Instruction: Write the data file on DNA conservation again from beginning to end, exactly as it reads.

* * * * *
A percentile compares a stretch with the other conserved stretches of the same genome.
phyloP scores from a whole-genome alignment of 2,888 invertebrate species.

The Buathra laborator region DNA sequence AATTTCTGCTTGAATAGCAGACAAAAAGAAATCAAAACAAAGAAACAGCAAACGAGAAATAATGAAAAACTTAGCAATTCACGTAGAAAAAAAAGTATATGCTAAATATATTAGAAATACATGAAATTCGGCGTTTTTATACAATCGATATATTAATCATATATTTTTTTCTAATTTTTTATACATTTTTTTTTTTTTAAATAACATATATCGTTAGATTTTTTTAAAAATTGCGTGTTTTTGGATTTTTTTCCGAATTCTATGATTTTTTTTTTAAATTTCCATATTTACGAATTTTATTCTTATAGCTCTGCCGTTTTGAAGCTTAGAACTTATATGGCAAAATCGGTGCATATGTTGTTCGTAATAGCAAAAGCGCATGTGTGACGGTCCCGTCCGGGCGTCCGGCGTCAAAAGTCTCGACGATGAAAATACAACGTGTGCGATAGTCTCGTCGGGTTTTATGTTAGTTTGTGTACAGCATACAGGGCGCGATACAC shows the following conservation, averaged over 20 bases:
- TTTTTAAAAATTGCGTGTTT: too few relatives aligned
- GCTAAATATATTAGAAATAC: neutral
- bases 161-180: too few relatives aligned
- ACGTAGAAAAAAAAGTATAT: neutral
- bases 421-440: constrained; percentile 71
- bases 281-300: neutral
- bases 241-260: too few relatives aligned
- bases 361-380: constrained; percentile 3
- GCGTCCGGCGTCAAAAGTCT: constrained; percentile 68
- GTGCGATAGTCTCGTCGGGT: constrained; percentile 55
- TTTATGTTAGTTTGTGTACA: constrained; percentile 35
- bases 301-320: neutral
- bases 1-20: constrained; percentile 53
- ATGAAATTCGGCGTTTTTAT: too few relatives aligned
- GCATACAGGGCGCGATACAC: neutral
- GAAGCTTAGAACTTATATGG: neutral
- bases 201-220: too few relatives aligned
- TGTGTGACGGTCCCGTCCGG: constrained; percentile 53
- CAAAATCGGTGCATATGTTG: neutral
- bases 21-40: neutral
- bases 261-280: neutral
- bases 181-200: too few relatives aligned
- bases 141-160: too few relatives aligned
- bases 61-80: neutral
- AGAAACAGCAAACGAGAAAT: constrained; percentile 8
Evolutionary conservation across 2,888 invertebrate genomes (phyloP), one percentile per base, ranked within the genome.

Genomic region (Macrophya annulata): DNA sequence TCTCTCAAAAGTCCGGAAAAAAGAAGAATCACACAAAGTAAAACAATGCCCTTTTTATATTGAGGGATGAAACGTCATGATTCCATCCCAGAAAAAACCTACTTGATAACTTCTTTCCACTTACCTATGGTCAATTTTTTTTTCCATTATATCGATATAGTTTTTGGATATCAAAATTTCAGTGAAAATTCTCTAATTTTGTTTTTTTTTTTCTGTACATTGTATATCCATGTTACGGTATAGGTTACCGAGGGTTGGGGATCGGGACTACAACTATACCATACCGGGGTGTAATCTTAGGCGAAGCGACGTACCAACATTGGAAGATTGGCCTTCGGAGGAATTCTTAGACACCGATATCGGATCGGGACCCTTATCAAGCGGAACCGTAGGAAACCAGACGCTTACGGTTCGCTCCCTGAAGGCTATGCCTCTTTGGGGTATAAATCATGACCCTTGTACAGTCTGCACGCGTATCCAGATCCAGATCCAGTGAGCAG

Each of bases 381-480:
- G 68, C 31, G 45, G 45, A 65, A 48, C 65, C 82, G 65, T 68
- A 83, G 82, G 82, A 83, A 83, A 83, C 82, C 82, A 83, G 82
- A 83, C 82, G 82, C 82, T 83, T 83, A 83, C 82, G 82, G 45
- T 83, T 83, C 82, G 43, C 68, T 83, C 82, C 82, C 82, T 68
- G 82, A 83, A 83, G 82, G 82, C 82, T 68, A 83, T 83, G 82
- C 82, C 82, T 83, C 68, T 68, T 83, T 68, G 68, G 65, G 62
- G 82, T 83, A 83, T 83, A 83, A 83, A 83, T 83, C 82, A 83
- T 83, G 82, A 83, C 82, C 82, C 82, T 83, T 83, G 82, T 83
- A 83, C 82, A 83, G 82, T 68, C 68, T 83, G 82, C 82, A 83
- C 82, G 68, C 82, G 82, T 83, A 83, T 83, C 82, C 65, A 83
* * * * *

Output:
A percentile compares a stretch with the other conserved stretches of the same genome.
phyloP scores from a whole-genome alignment of 2,888 invertebrate species.

The Buathra laborator region DNA sequence AATTTCTGCTTGAATAGCAGACAAAAAGAAATCAAAACAAAGAAACAGCAAACGAGAAATAATGAAAAACTTAGCAATTCACGTAGAAAAAAAAGTATATGCTAAATATATTAGAAATACATGAAATTCGGCGTTTTTATACAATCGATATATTAATCATATATTTTTTTCTAATTTTTTATACATTTTTTTTTTTTTAAATAACATATATCGTTAGATTTTTTTAAAAATTGCGTGTTTTTGGATTTTTTTCCGAATTCTATGATTTTTTTTTTAAATTTCCATATTTACGAATTTTATTCTTATAGCTCTGCCGTTTTGAAGCTTAGAACTTATATGGCAAAATCGGTGCATATGTTGTTCGTAATAGCAAAAGCGCATGTGTGACGGTCCCGTCCGGGCGTCCGGCGTCAAAAGTCTCGACGATGAAAATACAACGTGTGCGATAGTCTCGTCGGGTTTTATGTTAGTTTGTGTACAGCATACAGGGCGCGATACAC shows the following conservation, averaged over 20 bases:
- TTTTTAAAAATTGCGTGTTT: too few relatives aligned
- GCTAAATATATTAGAAATAC: neutral
- bases 161-180: too few relatives aligned
- ACGTAGAAAAAAAAGTATAT: neutral
- bases 421-440: constrained; percentile 71
- bases 281-300: neutral
- bases 241-260: too few relatives aligned
- bases 361-380: constrained; percentile 3
- GCGTCCGGCGTCAAAAGTCT: constrained; percentile 68
- GTGCGATAGTCTCGTCGGGT: constrained; percentile 55
- TTTATGTTAGTTTGTGTACA: constrained; percentile 35
- bases 301-320: neutral
- bases 1-20: constrained; percentile 53
- ATGAAATTCGGCGTTTTTAT: too few relatives aligned
- GCATACAGGGCGCGATACAC: neutral
- GAAGCTTAGAACTTATATGG: neutral
- bases 201-220: too few relatives aligned
- TGTGTGACGGTCCCGTCCGG: constrained; percentile 53
- CAAAATCGGTGCATATGTTG: neutral
- bases 21-40: neutral
- bases 261-280: neutral
- bases 181-200: too few relatives aligned
- bases 141-160: too few relatives aligned
- bases 61-80: neutral
- AGAAACAGCAAACGAGAAAT: constrained; percentile 8
Evolutionary conservation across 2,888 invertebrate genomes (phyloP), one percentile per base, ranked within the genome.

Genomic region (Macrophya annulata): DNA sequence TCTCTCAAAAGTCCGGAAAAAAGAAGAATCACACAAAGTAAAACAATGCCCTTTTTATATTGAGGGATGAAACGTCATGATTCCATCCCAGAAAAAACCTACTTGATAACTTCTTTCCACTTACCTATGGTCAATTTTTTTTTCCATTATATCGATATAGTTTTTGGATATCAAAATTTCAGTGAAAATTCTCTAATTTTGTTTTTTTTTTTCTGTACATTGTATATCCATGTTACGGTATAGGTTACCGAGGGTTGGGGATCGGGACTACAACTATACCATACCGGGGTGTAATCTTAGGCGAAGCGACGTACCAACATTGGAAGATTGGCCTTCGGAGGAATTCTTAGACACCGATATCGGATCGGGACCCTTATCAAGCGGAACCGTAGGAAACCAGACGCTTACGGTTCGCTCCCTGAAGGCTATGCCTCTTTGGGGTATAAATCATGACCCTTGTACAGTCTGCACGCGTATCCAGATCCAGATCCAGTGAGCAG

Each of bases 381-480:
- G 68, C 31, G 45, G 45, A 65, A 48, C 65, C 82, G 65, T 68
- A 83, G 82, G 82, A 83, A 83, A 83, C 82, C 82, A 83, G 82
- A 83, C 82, G 82, C 82, T 83, T 83, A 83, C 82, G 82, G 45
- T 83, T 83, C 82, G 43, C 68, T 83, C 82, C 82, C 82, T 68
- G 82, A 83, A 83, G 82, G 82, C 82, T 68, A 83, T 83, G 82
- C 82, C 82, T 83, C 68, T 68, T 83, T 68, G 68, G 65, G 62
- G 82, T 83, A 83, T 83, A 83, A 83, A 83, T 83, C 82, A 83
- T 83, G 82, A 83, C 82, C 82, C 82, T 83, T 83, G 82, T 83
- A 83, C 82, A 83, G 82, T 68, C 68, T 83, G 82, C 82, A 83
- C 82, G 68, C 82, G 82, T 83, A 83, T 83, C 82, C 65, A 83